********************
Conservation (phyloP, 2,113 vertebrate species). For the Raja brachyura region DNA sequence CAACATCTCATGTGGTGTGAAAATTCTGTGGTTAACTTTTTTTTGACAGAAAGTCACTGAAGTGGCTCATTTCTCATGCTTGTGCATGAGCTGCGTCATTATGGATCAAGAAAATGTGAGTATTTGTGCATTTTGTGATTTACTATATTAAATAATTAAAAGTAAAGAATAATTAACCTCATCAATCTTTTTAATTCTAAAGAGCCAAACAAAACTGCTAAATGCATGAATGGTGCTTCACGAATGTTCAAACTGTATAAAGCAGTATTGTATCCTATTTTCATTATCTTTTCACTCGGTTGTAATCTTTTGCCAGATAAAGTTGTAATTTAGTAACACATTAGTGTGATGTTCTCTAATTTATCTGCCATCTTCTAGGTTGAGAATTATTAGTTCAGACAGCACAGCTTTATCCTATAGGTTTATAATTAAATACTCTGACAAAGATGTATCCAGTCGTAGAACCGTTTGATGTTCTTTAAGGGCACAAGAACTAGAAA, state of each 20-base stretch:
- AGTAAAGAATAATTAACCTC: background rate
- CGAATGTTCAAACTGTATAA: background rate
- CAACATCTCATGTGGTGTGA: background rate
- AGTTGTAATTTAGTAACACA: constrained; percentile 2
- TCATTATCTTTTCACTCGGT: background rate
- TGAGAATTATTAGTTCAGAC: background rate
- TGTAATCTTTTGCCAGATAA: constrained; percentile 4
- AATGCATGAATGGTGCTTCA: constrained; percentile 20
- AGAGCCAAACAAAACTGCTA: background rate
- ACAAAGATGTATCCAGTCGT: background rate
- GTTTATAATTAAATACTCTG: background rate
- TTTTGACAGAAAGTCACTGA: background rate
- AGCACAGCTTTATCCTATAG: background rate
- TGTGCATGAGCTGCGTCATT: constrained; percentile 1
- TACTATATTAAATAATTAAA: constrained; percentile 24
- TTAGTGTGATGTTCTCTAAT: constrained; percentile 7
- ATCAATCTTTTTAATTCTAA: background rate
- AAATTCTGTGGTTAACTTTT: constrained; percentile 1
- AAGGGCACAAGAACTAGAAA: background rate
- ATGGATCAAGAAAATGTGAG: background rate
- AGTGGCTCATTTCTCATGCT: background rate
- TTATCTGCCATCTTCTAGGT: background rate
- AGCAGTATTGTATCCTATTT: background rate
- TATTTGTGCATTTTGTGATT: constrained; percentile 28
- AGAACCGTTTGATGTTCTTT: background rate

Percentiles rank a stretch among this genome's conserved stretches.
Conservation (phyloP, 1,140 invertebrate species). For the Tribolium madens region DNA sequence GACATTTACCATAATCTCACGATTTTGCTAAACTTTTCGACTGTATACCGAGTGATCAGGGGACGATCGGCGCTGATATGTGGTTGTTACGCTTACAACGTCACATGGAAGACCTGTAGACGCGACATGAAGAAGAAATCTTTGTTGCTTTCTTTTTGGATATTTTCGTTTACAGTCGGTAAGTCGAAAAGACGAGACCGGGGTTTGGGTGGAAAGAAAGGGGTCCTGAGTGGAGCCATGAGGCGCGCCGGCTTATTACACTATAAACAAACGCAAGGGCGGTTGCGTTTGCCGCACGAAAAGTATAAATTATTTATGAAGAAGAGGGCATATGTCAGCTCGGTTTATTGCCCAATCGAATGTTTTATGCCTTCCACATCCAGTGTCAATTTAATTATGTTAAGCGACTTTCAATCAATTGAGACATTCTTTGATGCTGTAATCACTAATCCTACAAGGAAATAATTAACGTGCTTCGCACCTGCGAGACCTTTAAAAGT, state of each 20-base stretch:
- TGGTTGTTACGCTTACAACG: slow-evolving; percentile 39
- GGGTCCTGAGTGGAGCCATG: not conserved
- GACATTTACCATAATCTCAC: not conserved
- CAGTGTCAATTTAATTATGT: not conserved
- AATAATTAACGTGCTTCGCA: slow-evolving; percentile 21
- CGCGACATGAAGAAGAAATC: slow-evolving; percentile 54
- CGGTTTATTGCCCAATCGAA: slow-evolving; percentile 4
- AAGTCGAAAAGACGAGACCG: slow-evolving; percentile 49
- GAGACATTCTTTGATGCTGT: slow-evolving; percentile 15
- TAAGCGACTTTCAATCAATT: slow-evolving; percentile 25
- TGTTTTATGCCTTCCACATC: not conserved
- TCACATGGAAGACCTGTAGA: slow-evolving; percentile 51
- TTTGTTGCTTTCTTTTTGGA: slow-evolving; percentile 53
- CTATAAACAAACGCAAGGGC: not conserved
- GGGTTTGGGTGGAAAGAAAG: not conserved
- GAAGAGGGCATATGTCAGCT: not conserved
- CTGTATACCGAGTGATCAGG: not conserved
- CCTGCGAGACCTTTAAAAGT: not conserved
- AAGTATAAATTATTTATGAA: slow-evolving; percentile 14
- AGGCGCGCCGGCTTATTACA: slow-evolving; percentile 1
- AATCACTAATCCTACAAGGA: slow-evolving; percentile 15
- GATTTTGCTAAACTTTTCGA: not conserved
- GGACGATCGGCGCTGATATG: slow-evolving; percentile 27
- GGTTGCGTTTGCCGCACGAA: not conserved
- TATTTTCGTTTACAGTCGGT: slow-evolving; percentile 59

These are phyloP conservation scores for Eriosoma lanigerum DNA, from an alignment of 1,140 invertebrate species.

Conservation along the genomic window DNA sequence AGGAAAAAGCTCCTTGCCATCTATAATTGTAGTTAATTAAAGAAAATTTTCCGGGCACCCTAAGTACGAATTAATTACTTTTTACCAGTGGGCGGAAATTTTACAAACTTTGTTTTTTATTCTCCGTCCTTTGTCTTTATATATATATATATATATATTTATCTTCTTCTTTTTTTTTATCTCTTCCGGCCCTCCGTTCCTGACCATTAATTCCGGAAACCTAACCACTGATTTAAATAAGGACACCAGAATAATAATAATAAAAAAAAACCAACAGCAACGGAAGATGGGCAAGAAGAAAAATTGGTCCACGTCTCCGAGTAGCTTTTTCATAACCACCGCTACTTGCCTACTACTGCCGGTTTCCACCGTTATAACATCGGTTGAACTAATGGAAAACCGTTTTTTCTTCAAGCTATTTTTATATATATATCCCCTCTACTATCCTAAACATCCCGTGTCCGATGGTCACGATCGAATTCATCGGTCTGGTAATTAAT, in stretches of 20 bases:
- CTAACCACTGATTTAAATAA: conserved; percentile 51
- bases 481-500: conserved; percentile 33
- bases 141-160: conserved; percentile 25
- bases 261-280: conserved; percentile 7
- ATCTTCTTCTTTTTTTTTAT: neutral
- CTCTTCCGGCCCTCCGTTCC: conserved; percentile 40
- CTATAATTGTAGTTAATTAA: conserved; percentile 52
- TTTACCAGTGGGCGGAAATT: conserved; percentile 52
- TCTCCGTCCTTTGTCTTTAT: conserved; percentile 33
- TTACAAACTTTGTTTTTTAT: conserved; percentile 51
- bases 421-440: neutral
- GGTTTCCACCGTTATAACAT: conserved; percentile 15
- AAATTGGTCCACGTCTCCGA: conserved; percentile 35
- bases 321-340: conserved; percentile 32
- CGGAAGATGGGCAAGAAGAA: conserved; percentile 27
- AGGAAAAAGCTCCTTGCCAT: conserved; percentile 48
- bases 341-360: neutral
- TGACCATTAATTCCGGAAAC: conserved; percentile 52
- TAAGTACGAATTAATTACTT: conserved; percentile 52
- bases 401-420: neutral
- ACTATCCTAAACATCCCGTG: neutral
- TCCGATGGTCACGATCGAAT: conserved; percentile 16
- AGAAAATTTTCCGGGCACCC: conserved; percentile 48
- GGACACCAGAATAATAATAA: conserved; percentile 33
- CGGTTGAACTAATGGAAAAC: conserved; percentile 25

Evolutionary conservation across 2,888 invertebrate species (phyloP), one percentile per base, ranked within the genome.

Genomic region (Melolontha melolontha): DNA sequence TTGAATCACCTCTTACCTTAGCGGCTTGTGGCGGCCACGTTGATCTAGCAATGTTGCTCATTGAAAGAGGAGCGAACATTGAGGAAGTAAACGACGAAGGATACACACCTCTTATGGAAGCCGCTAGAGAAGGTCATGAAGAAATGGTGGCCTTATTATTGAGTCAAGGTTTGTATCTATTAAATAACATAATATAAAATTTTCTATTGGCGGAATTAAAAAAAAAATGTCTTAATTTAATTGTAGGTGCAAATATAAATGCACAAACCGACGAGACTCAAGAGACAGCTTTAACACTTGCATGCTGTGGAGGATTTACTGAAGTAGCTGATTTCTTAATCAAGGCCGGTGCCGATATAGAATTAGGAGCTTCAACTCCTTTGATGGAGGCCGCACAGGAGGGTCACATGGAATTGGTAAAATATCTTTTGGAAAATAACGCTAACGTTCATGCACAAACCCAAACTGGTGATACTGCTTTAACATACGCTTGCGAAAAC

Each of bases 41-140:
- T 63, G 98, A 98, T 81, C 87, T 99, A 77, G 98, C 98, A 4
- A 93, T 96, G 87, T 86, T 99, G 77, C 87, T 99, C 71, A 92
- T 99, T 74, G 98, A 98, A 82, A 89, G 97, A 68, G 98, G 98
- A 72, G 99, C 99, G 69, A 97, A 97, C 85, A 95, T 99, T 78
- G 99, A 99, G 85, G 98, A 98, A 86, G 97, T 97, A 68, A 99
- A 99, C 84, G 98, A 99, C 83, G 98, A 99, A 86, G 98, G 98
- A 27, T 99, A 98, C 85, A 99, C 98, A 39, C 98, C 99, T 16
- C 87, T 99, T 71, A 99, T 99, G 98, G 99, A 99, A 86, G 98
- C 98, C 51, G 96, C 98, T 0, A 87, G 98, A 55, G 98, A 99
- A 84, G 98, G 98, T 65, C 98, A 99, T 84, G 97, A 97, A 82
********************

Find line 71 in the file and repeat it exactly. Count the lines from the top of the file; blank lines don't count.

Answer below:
- AGGAAAAAGCTCCTTGCCAT: conserved; percentile 48